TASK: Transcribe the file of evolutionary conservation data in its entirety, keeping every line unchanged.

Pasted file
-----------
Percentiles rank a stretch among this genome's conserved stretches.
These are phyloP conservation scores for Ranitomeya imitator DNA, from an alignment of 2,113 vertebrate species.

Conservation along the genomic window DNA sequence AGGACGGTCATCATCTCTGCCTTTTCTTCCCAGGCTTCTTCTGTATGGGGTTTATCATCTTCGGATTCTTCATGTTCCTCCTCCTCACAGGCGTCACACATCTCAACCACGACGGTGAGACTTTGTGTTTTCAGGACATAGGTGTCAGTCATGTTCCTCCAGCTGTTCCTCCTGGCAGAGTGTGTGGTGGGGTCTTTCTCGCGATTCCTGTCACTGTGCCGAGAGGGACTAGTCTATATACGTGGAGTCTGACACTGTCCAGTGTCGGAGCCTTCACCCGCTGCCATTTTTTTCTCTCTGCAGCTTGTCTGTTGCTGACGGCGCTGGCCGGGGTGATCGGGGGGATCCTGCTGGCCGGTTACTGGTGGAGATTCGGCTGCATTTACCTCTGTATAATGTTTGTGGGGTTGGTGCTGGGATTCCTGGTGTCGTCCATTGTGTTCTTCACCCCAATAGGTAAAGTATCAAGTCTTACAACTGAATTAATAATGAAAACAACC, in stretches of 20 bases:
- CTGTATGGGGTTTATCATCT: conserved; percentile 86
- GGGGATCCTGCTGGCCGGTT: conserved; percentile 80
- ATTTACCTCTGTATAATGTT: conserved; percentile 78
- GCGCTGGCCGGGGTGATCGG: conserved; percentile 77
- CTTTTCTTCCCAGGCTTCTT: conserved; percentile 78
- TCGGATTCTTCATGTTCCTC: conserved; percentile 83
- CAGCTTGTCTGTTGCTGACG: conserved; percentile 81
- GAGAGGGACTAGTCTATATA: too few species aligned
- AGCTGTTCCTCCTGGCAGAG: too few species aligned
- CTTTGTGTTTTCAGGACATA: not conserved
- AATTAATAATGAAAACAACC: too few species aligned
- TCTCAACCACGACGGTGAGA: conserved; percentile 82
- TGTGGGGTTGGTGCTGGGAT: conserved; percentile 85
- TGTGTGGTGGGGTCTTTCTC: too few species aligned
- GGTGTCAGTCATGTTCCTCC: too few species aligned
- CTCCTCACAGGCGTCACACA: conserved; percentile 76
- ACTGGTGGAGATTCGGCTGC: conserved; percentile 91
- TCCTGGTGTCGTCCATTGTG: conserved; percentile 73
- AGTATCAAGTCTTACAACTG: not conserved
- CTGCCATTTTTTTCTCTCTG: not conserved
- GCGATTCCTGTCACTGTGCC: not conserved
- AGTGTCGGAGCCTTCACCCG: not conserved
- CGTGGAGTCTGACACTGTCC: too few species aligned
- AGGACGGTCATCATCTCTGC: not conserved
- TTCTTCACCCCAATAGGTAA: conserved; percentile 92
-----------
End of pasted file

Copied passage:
Percentiles rank a stretch among this genome's conserved stretches.
These are phyloP conservation scores for Ranitomeya imitator DNA, from an alignment of 2,113 vertebrate species.

Conservation along the genomic window DNA sequence AGGACGGTCATCATCTCTGCCTTTTCTTCCCAGGCTTCTTCTGTATGGGGTTTATCATCTTCGGATTCTTCATGTTCCTCCTCCTCACAGGCGTCACACATCTCAACCACGACGGTGAGACTTTGTGTTTTCAGGACATAGGTGTCAGTCATGTTCCTCCAGCTGTTCCTCCTGGCAGAGTGTGTGGTGGGGTCTTTCTCGCGATTCCTGTCACTGTGCCGAGAGGGACTAGTCTATATACGTGGAGTCTGACACTGTCCAGTGTCGGAGCCTTCACCCGCTGCCATTTTTTTCTCTCTGCAGCTTGTCTGTTGCTGACGGCGCTGGCCGGGGTGATCGGGGGGATCCTGCTGGCCGGTTACTGGTGGAGATTCGGCTGCATTTACCTCTGTATAATGTTTGTGGGGTTGGTGCTGGGATTCCTGGTGTCGTCCATTGTGTTCTTCACCCCAATAGGTAAAGTATCAAGTCTTACAACTGAATTAATAATGAAAACAACC, in stretches of 20 bases:
- CTGTATGGGGTTTATCATCT: conserved; percentile 86
- GGGGATCCTGCTGGCCGGTT: conserved; percentile 80
- ATTTACCTCTGTATAATGTT: conserved; percentile 78
- GCGCTGGCCGGGGTGATCGG: conserved; percentile 77
- CTTTTCTTCCCAGGCTTCTT: conserved; percentile 78
- TCGGATTCTTCATGTTCCTC: conserved; percentile 83
- CAGCTTGTCTGTTGCTGACG: conserved; percentile 81
- GAGAGGGACTAGTCTATATA: too few species aligned
- AGCTGTTCCTCCTGGCAGAG: too few species aligned
- CTTTGTGTTTTCAGGACATA: not conserved
- AATTAATAATGAAAACAACC: too few species aligned
- TCTCAACCACGACGGTGAGA: conserved; percentile 82
- TGTGGGGTTGGTGCTGGGAT: conserved; percentile 85
- TGTGTGGTGGGGTCTTTCTC: too few species aligned
- GGTGTCAGTCATGTTCCTCC: too few species aligned
- CTCCTCACAGGCGTCACACA: conserved; percentile 76
- ACTGGTGGAGATTCGGCTGC: conserved; percentile 91
- TCCTGGTGTCGTCCATTGTG: conserved; percentile 73
- AGTATCAAGTCTTACAACTG: not conserved
- CTGCCATTTTTTTCTCTCTG: not conserved
- GCGATTCCTGTCACTGTGCC: not conserved
- AGTGTCGGAGCCTTCACCCG: not conserved
- CGTGGAGTCTGACACTGTCC: too few species aligned
- AGGACGGTCATCATCTCTGC: not conserved
- TTCTTCACCCCAATAGGTAA: conserved; percentile 92